IT is a pleasure to acknowledge my indebtedness and gratitude to the many persons who have helped me.
I must first mention Lord Latymer, to whom these volumes are dedicated. My acquaintance with him goes back many years, and he has at all times shown a spirit of friendly and generous cooperation. Three years ago, after I had given up all hope of locating a large number of important Coleridge holographs, quite unexpectedly I received from him a letter describing a collection of Coleridge manuscripts he had recently inherited. To my great surprise, here at last was almost every letter which I had long sought for in vain. In placing his magnificent collection at my disposal Lord Latymer has immeasurably increased the value of my edition of Coleridge's letters. A debt such as mine to him can only be acknowledged; it can never be repaid. To him and to Lady Latymer I am deeply grateful, too, for their gracious and cordial hospitality.
My present undertaking could not have been initiated without the paternal encouragement of the late Rev. G. H. B. Coleridge. He not only gave me access to his large collection of Coleridge papers, but he and the late Mrs. Coleridge were always the most kind and indulgent of friends. I shall always remember them with deep affection. To their children, too, I must express my affection and indebtedness: to Mr. A. H. B. Coleridge for generously making available to me the Coleridge manuscripts formerly belonging to his father, and for giving me his valuable collection of the E. H. Coleridge transcripts of Coleridge's letters and the correspondence between E. H. Coleridge and J. Dykes Campbell; to Mrs. Phyllis Coleridge Hooper for assistance in my search for Coleridge manuscripts; to the Rev. A. D. Coleridge for loaning me the Thomas Ward copy-book; and to the Rev. Nicholas F. D. Coleridge for the use of his copy of the Biographia Literaria containing an important letter from Coleridge to his son Derwent.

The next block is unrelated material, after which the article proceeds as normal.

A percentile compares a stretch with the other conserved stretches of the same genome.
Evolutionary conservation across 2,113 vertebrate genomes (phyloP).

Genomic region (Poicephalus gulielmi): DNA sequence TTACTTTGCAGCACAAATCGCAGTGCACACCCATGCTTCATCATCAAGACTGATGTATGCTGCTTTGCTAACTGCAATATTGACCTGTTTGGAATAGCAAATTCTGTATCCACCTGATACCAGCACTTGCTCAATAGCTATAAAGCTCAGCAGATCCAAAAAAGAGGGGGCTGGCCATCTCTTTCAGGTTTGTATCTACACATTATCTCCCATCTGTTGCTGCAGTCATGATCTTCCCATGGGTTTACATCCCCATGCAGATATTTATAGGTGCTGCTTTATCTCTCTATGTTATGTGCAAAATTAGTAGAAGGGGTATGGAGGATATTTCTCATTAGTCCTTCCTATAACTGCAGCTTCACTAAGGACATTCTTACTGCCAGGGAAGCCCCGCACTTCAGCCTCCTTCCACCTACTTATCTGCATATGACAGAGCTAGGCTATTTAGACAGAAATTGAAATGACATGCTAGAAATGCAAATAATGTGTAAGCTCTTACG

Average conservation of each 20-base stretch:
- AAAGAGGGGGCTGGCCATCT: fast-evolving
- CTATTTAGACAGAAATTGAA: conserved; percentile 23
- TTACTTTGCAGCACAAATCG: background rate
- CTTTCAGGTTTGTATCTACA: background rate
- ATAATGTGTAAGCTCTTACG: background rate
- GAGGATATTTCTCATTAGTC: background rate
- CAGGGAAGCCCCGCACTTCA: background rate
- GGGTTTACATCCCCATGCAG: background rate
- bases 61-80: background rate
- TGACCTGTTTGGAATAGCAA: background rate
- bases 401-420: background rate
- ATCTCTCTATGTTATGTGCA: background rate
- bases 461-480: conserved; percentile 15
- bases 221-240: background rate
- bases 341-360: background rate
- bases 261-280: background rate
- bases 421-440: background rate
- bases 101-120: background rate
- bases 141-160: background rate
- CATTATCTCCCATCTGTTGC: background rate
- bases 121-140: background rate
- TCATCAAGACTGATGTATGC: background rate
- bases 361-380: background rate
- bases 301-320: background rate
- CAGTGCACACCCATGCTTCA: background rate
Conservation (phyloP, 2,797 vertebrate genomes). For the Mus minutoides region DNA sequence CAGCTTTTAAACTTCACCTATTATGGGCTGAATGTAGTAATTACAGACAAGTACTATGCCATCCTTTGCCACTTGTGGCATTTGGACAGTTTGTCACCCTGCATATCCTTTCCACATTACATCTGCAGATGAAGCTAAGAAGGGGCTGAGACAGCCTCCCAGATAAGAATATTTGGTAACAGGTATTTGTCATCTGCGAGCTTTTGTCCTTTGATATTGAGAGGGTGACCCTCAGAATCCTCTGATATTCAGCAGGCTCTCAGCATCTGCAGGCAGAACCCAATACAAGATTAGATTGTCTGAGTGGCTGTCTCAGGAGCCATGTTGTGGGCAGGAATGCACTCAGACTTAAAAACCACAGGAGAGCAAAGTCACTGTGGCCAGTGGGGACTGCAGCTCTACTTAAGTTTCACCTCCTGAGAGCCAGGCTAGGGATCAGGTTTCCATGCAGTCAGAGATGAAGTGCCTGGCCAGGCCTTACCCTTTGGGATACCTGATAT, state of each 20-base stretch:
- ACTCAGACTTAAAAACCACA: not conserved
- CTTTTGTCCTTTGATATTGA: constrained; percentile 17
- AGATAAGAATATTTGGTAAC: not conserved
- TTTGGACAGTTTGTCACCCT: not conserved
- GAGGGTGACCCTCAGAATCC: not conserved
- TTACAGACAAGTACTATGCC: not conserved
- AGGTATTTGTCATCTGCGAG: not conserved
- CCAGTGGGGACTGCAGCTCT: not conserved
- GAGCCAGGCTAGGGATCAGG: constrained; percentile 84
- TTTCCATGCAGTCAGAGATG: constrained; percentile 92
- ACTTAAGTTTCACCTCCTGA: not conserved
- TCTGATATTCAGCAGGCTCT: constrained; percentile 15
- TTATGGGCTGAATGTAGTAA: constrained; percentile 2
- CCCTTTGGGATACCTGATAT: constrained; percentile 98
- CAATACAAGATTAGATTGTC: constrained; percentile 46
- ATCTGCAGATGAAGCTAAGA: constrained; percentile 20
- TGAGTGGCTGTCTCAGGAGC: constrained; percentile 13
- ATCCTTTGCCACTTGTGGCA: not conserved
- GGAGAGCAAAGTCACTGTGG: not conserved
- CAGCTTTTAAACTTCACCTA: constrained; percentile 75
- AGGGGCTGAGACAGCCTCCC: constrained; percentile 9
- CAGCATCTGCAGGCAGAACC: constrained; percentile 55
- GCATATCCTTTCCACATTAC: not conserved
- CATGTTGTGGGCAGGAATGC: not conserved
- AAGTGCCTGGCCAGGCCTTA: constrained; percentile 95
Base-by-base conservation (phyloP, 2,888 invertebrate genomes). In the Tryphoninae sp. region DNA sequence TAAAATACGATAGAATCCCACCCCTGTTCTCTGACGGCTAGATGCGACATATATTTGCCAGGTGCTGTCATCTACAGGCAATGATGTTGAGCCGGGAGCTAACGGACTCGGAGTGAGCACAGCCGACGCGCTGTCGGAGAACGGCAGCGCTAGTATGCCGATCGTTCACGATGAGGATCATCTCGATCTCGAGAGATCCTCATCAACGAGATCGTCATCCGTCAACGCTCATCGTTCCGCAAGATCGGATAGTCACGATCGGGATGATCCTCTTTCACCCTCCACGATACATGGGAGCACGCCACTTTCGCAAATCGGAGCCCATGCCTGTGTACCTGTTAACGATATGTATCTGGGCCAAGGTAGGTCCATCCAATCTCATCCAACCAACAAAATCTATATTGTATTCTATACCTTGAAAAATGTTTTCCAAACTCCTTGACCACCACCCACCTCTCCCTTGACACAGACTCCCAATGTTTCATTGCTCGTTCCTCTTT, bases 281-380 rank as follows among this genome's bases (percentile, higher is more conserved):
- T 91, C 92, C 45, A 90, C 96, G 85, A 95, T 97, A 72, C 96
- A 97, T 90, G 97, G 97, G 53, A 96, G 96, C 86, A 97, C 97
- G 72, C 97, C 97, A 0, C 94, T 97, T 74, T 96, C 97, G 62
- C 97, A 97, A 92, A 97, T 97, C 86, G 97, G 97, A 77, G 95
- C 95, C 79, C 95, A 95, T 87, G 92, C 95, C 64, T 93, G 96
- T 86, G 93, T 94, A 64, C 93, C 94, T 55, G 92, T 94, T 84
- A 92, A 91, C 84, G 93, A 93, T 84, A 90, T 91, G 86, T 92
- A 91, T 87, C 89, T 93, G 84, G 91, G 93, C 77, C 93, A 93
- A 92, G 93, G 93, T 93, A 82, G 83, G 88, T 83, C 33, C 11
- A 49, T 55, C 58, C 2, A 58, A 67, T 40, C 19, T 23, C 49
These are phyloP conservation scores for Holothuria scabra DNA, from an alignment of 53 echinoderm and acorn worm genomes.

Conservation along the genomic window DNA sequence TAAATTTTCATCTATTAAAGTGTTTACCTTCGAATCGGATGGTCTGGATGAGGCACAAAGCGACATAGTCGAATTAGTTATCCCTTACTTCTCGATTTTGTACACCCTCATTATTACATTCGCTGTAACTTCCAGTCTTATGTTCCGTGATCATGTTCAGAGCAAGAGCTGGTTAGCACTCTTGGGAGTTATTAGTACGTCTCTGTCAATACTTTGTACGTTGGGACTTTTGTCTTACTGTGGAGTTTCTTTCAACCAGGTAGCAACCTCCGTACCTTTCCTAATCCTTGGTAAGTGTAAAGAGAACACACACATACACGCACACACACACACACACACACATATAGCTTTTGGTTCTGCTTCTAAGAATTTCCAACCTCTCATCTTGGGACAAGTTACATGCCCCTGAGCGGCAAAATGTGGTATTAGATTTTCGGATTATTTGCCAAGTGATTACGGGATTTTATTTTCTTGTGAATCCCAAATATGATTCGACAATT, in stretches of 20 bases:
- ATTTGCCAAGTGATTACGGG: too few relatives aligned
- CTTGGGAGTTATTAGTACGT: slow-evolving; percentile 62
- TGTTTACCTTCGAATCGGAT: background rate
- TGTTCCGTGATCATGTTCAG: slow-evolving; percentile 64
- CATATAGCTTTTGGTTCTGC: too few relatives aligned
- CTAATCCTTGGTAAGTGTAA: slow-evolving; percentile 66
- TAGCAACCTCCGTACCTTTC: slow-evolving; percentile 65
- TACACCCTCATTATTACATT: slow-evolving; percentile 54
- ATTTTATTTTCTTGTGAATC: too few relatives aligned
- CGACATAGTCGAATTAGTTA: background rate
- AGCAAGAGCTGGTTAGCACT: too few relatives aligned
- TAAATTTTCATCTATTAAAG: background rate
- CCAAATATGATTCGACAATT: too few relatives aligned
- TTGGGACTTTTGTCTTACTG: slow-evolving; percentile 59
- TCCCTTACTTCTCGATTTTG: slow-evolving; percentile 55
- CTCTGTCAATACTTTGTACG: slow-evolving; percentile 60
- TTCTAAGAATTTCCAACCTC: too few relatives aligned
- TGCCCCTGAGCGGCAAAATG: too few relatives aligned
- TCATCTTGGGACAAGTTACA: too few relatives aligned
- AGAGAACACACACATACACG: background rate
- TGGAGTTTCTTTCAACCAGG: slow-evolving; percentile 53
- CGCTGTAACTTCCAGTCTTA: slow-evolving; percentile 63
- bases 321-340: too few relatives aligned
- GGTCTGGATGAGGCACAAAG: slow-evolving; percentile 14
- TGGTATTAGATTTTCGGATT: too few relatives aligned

Other members of the Coleridge family have been equally helpful: Lord and Lady Coleridge, who gave me permission to use the collection of Coleridge manuscripts formerly in the Chanter's House, Ottery St. Mary, and now in the British Museum; Lady Cave, who graciously placed at my disposal Coleridge's early letters in the 'Salston' collection; and Mr. Paul Coleridge, who made available to me the letters in his possession.
I gratefully acknowledge the courtesy of the librarians and the trustees of the following institutions for granting me permission